"Under STV, an elector has a single vote that is expressed by ranking the candidates in preference from ‘1’ until the elector cannot choose between the remaining candidates. As the count proceeds and candidates are either elected or eliminated, this vote can be transferred to other candidates according to the voter’s stated preferences. In a Single Transferable Voting system very few votes are wasted; unlike other voting systems, particularly First Past the Post, where the votes of all but the winning candidate are wasted."

"STV is arguably a much more representative and inclusive voting system as it gives voters more choice than any other system. This choice puts more power in the hands of voters, rather than the political parties: under other voting systems political parties can more easily determine who is elected. Under STV some would say that an elected representative is much more accountable to the electorate than to their party superiors."
UK-Engage also listed several advantages and disadvantages to the single transferable vote system. Distilling the lists down to those that apply to EVE, they are:

  • Under STV fewer votes are ‘wasted’ In other words, losing candidates receive fewer votes and run-away winners receive only the votes needed for victory. This means that most voters can identify a representative that they personally helped to elect
  • When voters can rank candidates, the most disliked candidate cannot win, as they are unlikely to pick up second, third and lower-preference votes.
  • By encouraging candidates to seek first, as well as lower-preference votes, STV removes the need for tactical voting. Tactical voting is when a voter supports another candidate more strongly than their sincere preference to prevent an undesirable outcome.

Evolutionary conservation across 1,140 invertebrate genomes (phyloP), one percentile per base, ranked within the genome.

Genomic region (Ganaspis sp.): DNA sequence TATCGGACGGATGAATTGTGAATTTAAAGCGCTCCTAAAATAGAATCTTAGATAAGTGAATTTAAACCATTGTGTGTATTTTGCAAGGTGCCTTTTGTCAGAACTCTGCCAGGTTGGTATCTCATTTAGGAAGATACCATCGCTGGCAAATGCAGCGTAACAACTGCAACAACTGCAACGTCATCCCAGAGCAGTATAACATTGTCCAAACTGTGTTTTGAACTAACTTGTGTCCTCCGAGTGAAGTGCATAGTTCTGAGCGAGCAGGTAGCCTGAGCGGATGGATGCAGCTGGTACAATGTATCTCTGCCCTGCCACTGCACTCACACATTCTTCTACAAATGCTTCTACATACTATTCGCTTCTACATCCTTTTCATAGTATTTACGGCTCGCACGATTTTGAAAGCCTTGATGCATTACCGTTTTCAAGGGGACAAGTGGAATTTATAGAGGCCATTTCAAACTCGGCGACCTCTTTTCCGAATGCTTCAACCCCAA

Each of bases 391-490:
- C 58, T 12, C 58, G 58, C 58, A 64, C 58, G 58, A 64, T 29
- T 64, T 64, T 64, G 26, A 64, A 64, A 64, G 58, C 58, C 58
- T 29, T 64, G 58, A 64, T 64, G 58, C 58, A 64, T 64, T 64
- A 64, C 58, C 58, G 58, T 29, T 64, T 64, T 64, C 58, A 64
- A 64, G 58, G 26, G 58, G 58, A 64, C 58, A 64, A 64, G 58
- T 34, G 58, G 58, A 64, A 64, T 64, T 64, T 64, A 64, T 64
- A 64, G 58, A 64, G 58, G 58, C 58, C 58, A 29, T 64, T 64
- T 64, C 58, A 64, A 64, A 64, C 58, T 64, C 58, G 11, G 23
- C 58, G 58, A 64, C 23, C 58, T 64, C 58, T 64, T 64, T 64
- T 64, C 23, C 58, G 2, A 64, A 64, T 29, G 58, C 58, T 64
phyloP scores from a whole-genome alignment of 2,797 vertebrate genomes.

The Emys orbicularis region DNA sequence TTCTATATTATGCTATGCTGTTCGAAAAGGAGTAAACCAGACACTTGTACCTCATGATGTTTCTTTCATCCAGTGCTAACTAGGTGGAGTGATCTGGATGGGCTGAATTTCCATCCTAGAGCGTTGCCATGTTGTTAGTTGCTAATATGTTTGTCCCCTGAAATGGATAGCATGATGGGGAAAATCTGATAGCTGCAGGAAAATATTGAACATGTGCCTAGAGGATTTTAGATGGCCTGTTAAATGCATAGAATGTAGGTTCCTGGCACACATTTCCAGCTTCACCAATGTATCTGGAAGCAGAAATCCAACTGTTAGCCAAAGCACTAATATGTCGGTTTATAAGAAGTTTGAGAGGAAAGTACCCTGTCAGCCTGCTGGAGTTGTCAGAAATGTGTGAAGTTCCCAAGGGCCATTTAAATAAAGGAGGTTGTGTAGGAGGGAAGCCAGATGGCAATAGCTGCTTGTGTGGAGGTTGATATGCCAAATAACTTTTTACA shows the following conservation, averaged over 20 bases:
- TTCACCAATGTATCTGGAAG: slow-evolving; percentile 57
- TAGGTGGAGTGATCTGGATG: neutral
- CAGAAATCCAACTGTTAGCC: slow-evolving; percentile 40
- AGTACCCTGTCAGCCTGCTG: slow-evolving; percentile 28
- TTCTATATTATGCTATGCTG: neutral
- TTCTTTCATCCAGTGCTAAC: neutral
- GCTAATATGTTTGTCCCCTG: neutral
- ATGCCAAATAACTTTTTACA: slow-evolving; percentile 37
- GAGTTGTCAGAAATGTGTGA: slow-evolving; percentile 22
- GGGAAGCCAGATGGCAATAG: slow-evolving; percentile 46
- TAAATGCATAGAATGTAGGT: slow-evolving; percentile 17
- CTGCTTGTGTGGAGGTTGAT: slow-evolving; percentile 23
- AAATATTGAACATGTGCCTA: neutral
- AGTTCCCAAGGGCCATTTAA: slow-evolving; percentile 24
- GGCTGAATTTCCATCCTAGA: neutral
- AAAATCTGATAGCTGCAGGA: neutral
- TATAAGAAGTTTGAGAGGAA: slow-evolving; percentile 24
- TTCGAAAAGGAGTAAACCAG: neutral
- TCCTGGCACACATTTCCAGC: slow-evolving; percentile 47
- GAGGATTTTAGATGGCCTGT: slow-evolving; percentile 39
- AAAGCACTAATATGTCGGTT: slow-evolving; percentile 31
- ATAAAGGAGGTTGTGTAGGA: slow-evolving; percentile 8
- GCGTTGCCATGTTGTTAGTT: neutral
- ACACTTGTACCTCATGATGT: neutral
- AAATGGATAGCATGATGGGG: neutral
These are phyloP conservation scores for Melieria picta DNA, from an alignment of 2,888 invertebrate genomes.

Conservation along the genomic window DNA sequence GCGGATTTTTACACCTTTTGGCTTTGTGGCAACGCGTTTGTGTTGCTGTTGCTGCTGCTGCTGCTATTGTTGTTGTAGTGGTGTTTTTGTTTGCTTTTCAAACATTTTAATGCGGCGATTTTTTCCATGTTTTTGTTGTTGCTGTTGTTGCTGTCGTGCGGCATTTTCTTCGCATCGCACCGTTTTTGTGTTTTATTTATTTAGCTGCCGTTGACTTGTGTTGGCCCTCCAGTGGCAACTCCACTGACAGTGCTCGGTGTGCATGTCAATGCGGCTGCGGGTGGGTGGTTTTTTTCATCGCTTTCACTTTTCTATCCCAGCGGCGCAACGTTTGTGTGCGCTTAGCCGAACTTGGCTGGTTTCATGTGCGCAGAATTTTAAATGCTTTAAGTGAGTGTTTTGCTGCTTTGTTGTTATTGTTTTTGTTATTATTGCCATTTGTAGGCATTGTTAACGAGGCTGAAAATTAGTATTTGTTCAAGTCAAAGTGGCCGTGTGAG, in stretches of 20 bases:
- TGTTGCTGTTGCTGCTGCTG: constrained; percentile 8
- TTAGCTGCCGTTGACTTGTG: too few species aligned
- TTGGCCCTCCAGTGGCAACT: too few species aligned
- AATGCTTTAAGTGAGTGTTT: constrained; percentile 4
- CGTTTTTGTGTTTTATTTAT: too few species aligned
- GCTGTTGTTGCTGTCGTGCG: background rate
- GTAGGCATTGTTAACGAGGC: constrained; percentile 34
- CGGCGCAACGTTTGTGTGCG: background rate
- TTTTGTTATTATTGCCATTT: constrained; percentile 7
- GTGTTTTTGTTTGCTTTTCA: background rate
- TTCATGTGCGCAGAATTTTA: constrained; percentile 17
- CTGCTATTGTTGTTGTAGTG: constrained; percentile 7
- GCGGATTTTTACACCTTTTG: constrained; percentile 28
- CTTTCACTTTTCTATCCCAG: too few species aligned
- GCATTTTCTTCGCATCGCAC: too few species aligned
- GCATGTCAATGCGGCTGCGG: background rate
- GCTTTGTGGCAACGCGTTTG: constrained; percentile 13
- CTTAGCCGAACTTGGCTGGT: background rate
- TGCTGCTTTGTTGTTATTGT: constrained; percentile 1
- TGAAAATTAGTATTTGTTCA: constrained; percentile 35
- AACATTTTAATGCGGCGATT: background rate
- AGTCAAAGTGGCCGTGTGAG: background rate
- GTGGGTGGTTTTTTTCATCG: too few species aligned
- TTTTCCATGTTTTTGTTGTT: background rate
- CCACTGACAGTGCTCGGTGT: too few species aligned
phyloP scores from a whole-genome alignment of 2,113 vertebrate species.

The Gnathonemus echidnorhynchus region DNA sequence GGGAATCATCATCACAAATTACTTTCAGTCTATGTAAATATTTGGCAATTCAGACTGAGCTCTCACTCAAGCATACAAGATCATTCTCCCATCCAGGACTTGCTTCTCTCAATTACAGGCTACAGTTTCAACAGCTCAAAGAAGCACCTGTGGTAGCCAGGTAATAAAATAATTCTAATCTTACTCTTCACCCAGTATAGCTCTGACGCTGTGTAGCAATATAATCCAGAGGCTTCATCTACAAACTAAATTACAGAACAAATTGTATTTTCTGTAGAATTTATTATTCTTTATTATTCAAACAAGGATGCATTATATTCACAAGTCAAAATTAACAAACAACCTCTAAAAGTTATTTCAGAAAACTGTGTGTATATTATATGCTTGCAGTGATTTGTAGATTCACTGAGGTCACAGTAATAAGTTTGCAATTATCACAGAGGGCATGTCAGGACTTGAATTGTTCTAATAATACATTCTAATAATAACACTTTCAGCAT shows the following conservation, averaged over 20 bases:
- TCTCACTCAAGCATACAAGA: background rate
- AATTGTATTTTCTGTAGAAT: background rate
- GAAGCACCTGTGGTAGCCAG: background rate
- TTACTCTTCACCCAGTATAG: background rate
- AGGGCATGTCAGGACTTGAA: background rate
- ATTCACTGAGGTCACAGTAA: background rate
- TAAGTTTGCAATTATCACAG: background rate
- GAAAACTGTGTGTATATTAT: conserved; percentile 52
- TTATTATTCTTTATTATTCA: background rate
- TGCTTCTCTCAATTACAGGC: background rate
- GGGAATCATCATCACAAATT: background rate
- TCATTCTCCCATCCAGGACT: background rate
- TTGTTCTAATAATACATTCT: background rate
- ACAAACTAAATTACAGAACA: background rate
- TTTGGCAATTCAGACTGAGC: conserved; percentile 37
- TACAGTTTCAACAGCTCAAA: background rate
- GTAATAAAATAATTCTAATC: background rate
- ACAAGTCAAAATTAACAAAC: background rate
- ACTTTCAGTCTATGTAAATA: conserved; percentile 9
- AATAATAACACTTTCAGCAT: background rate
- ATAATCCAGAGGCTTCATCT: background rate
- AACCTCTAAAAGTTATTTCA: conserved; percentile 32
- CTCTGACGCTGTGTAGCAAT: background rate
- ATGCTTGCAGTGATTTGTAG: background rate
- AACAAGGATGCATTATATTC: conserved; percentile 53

• A system allowing voters to rank candidates is prone to behavior termed ‘donkey voting’, where voters vote for candidates in the order they appear on the ballot. CCP fights against donkey voting by randomizing the candidate list for each vote.
Explaining how the Wright STV system works is a little challenging. Instead of confusing the issue, I will post an explanation from Wikipedia, followed by an example based on a CSM election. First, the explanation:

"The system uses the optional Droop quota (the integer value of the total number of votes divided by one more than the number of vacant positions plus one) and the Gregory method of weighted surplus transfer value of the vote in calculating a candidate's surplus transfer value which is then multiplied by the value of each vote received by the candidates whose votes are to be redistributed, as is the case in the Western Australian upper-house elections.

"Unlike the Western Australian upper-house electoral system, the Wright System uses a reiterative counting process that differs from the Meek's method as an alternative to the method of segmentation and distribution of excluded candidates' votes.